I’ve met a guy who seemed like a good fit for a partner and we’ve signed a memorandum of understanding (MoU).
But it turned out he had very different ideas of how the business should be built. At some point he just distanced himself, doing nothing.
So I decided to terminate the MoU, as I’ve found another person who could take the role. But that guy now says that part of the company (which is not yet incorporated) belongs to him, and if I want him out, I need to buy him out.
To be honest, I’m shocked. Especially as he didn’t invest any money, just a few hours in some not-very-productive meetings.
So it looks like by signing a MoU I’ve locked myself up, and this paper has some legal value, and a partner can still take advantage of you.
Am I right?
It is common for parties who have negotiated the key terms of a proposed relationship to enter into a preliminary written agreement, with the intention of recording their agreement in a more formal way in the future. These agreements are often referred to as a ‘memorandum of understanding’, ‘MoU’, ‘heads of agreement’ or ‘term sheet’.
The issue to remember with these arrangements is to know whether there is a binding agreement or whether neither party is bound unless a formal agreement is entered into.
Arrangements of this type generally fall into one of three categories. Whether the arrangement has any ‘legal value’ will depend upon which category your arrangement falls into.
In many of these cases the ‘legal value’ does not depend on what you call your arrangement, be it a ‘MoU’ or ‘heads of agreement’. Rather, it depends on the terms and wording of the arrangement.
Intend to be immediately bound
The first category is where the parties have finalised all the terms of their agreement and intend to be bound immediately but will put those terms in a form that is more precise (but no different in effect).
For example, the parties may agree on all the terms of an agreement between themselves and draw them up and sign them but also state they will engage a solicitor to put those terms into a formal agreement.
An agreement will usually fall into this category if it is clear that the parties intended it to be binding and the terms are clear and certain enough so as to be legally enforceable. The introduction will also usually seek to clarify that the document is intended to be legally binding.
If your agreement falls into this class then you will be bound by it even if no formal agreement is ever signed, and even if you have called it a MoU.
Intend to be bound to enter into formal agreement
The second category is where the parties may have agreed on all the terms of their proposed relationship and do not intend to vary them, but have made performance of the terms conditional on signing a formal document.
In this case, there is likely to be a binding contract for the parties to enter into a formal contract only.
If your MoU falls into this category, then your former partner may need to go to court and convince the court to order that both of you sign a formal contract based on the MoU.
Intend not to be bound unless formal contract executed
The third category is where the parties do not intend to make a binding agreement at all unless they execute a formal contract. Agreements of this type often use words such as ‘subject to contract’, ‘subject to formal contract’ and ‘non-binding’.
From experience, this is the most common category.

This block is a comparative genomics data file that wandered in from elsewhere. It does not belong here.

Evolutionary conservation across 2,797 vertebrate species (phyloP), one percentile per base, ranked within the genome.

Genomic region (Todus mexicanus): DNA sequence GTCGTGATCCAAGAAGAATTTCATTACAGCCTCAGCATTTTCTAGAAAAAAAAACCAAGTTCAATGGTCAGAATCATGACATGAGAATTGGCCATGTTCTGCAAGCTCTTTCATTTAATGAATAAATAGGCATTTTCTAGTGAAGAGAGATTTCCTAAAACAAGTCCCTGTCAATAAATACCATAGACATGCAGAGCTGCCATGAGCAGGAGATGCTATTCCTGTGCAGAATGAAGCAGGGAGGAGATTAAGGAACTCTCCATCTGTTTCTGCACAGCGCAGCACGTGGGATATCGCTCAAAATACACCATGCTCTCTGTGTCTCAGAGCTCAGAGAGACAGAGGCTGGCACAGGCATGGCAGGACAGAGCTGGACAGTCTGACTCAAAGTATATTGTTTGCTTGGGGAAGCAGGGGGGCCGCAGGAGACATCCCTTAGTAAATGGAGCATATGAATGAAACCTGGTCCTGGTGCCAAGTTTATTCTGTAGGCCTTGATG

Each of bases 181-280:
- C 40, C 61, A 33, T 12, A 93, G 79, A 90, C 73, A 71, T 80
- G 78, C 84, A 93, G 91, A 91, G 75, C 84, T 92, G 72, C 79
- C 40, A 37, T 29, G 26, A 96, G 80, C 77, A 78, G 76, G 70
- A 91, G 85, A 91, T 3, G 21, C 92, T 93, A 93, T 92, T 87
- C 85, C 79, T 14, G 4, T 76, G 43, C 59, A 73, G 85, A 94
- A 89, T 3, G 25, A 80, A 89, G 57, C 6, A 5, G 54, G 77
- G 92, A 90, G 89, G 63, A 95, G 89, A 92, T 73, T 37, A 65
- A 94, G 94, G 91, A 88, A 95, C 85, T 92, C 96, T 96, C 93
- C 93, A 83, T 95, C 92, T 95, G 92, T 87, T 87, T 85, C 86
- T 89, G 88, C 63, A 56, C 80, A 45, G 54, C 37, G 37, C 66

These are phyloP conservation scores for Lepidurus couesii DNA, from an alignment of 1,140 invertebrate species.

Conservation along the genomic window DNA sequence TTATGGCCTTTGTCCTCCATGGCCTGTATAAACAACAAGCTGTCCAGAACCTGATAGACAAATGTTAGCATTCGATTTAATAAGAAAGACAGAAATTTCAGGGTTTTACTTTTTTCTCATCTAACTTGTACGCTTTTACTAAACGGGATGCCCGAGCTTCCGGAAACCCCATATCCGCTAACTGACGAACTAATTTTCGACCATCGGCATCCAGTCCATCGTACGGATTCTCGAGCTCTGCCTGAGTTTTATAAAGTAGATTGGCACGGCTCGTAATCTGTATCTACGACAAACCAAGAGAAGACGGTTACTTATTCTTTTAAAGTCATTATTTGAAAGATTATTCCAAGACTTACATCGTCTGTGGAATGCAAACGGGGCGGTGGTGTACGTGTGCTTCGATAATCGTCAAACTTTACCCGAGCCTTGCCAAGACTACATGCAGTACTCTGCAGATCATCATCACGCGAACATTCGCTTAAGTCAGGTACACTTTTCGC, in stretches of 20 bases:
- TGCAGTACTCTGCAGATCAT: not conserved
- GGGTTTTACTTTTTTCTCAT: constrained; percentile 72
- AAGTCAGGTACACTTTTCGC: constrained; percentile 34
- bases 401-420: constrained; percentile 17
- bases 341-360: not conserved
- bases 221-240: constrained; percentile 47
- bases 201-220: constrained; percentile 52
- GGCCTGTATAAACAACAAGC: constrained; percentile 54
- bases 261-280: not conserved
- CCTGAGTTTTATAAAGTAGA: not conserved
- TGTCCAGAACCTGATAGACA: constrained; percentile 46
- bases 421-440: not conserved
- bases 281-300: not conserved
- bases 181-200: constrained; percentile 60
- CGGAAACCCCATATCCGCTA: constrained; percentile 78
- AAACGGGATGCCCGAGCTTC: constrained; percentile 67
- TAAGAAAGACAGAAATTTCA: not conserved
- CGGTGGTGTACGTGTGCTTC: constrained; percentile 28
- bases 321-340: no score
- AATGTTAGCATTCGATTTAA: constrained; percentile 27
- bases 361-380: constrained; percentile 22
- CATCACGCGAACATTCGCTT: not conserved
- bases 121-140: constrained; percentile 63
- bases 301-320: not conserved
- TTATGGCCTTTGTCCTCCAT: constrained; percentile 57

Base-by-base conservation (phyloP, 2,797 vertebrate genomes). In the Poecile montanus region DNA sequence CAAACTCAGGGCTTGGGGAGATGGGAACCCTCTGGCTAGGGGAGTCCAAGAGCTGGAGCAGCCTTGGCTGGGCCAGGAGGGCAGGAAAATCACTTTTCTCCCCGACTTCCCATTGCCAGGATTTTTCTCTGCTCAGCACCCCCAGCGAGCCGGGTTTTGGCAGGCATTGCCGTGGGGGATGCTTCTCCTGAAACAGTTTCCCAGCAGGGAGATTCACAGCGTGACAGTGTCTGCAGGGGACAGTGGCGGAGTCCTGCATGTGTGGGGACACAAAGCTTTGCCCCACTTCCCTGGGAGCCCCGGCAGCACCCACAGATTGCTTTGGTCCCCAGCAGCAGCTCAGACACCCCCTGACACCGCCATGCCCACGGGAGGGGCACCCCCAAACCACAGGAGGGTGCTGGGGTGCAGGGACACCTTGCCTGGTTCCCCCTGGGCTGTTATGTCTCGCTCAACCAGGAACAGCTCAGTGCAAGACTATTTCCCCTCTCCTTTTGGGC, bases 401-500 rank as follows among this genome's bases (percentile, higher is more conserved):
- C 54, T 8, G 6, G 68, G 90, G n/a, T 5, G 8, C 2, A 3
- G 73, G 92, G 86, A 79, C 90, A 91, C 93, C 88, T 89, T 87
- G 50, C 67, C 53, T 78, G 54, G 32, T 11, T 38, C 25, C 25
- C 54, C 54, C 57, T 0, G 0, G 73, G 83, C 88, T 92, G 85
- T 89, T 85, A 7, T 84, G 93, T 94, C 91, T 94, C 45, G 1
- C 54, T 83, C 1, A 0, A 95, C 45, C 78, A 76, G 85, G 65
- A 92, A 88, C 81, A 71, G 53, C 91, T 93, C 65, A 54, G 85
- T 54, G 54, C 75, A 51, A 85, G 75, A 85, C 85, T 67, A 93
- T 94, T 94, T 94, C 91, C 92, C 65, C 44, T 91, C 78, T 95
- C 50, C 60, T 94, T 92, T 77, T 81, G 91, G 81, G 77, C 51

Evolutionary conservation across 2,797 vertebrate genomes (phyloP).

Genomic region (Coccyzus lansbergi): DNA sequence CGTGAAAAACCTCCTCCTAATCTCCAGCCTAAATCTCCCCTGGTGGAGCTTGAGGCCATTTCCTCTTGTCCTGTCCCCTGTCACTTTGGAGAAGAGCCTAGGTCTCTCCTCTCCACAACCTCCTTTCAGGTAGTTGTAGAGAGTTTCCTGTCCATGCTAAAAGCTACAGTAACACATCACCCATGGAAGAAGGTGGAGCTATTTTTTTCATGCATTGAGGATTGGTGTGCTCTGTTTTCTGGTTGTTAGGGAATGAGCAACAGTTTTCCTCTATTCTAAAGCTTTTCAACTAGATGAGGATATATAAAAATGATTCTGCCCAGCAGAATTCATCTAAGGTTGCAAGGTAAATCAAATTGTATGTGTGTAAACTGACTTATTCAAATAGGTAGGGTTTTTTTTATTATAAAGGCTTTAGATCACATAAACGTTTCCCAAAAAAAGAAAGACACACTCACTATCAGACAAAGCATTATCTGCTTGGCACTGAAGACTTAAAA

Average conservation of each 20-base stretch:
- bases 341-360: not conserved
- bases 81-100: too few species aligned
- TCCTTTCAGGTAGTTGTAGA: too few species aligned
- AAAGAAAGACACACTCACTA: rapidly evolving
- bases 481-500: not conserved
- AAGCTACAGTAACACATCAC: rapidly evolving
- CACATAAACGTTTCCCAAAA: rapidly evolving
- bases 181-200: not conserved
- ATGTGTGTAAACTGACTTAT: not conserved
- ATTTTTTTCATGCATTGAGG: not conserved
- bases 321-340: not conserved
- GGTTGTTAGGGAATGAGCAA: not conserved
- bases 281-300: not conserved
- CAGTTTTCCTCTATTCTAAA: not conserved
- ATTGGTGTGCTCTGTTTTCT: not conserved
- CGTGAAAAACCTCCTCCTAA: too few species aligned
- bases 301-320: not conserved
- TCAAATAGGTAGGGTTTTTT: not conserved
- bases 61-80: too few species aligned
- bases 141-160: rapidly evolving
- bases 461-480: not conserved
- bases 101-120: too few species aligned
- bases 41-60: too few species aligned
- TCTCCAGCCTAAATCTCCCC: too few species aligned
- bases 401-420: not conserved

Agreements falling into this category are often used to set out the parties preliminary intentions with respect to the proposed arrangement and to assist them to work out commercial details, so that the preparation and finalisation of any formal development agreement based on those general terms can proceed more smoothly.
It also serves as an indication of some commitment by the parties to proceed with the project (even though it is legally not binding).
If your agreement falls into this category, then the MoU would not be binding on the parties.
Which category do you fall into and what should you do?
Whether you are bound by the MoU or some other arrangement you have signed will depend upon a consideration of the above factors and the actual terms of the MoU or the arrangement. In particular, the language used in the MoU and the certainty of the terms will be important considerations. It is also possible that some parts of the MoU or arrangement are binding while other parts are not binding.
To further complicate things, it is also possible that there may be a verbal agreement that sits ‘alongside’ the MoU that is legally binding. Remember not all legal agreements have to be in writing!
Therefore, it will be important for you to seek advice about the terms of the MoU to find out what legal effect it has.
Going forward, in order to avoid arguments with partners if things go wrong, it is always better to be clear from the start about what the relationship is between the parties, and to have this relationship fully documented in writing. In addition, it is important to be clear on whether or not the arrangement is binding, or what part is binding and what is not binding.
The trap is to think that what you have entered into is not binding (and therefore you have not negotiated or pushed as hard) but end up realising that it was legally binding. I have seen situations in the past where a party makes an agreement less intimidating by ‘masking’ it as a memorandum of understanding or heads of agreement, but when it was actually legally binding.
Therefore, if you are ever in doubt, it is always a good idea to seek professional advice before signing or agreeing to anything.
This article was originally published on June 25, 2012.
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